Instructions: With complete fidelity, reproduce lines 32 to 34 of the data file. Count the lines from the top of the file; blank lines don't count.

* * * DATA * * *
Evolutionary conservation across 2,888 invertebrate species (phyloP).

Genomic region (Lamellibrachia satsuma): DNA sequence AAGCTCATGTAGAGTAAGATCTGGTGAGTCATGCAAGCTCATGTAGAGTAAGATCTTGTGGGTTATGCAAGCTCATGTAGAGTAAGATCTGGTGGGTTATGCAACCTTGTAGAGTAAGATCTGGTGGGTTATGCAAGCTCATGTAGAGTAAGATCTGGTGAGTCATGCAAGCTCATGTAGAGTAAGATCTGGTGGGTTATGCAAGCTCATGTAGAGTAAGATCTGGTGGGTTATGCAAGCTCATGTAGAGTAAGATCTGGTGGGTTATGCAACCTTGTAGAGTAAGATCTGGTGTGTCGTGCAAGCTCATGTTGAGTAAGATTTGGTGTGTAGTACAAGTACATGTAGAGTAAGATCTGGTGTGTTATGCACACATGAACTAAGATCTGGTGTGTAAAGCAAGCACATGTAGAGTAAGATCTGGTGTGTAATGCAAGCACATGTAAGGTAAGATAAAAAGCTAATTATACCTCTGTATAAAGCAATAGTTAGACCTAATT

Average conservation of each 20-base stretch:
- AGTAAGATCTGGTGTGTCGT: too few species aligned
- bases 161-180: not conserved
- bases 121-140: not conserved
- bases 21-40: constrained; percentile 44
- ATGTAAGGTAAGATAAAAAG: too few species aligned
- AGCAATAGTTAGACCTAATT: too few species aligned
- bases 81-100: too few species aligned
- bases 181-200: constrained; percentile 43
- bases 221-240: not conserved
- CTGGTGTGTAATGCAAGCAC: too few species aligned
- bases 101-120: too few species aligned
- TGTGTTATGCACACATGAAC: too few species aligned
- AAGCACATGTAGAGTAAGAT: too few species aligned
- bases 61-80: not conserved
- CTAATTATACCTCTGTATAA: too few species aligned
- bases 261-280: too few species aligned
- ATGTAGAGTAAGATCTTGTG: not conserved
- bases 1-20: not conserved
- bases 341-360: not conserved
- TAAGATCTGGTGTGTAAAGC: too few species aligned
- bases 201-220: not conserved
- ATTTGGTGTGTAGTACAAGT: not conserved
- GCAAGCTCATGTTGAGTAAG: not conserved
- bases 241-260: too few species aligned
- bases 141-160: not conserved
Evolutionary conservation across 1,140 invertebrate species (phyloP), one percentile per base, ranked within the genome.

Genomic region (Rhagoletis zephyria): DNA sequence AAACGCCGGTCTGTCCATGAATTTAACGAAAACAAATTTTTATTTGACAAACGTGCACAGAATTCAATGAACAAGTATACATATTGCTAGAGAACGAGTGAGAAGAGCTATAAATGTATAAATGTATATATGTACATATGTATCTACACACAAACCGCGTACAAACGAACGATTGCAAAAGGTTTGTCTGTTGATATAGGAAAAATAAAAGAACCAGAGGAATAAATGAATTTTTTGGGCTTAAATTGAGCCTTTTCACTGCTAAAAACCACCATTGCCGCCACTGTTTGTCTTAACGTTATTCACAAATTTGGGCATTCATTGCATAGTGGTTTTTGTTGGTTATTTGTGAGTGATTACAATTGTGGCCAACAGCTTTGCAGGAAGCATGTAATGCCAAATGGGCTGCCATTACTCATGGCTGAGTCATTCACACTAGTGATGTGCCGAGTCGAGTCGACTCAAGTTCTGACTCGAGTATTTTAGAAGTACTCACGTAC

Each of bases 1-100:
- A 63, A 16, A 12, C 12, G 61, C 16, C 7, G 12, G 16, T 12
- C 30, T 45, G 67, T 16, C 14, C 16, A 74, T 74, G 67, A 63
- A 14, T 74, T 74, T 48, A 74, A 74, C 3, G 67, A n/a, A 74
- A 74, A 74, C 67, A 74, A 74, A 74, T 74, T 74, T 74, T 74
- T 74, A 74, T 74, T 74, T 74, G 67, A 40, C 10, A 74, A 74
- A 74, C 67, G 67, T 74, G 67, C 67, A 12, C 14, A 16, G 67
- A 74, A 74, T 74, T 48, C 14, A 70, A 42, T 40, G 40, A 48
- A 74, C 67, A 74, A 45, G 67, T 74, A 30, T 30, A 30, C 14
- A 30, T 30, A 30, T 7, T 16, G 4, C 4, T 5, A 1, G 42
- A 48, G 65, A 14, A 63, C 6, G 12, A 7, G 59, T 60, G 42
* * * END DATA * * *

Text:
- A 63, A 16, A 12, C 12, G 61, C 16, C 7, G 12, G 16, T 12
- C 30, T 45, G 67, T 16, C 14, C 16, A 74, T 74, G 67, A 63
- A 14, T 74, T 74, T 48, A 74, A 74, C 3, G 67, A n/a, A 74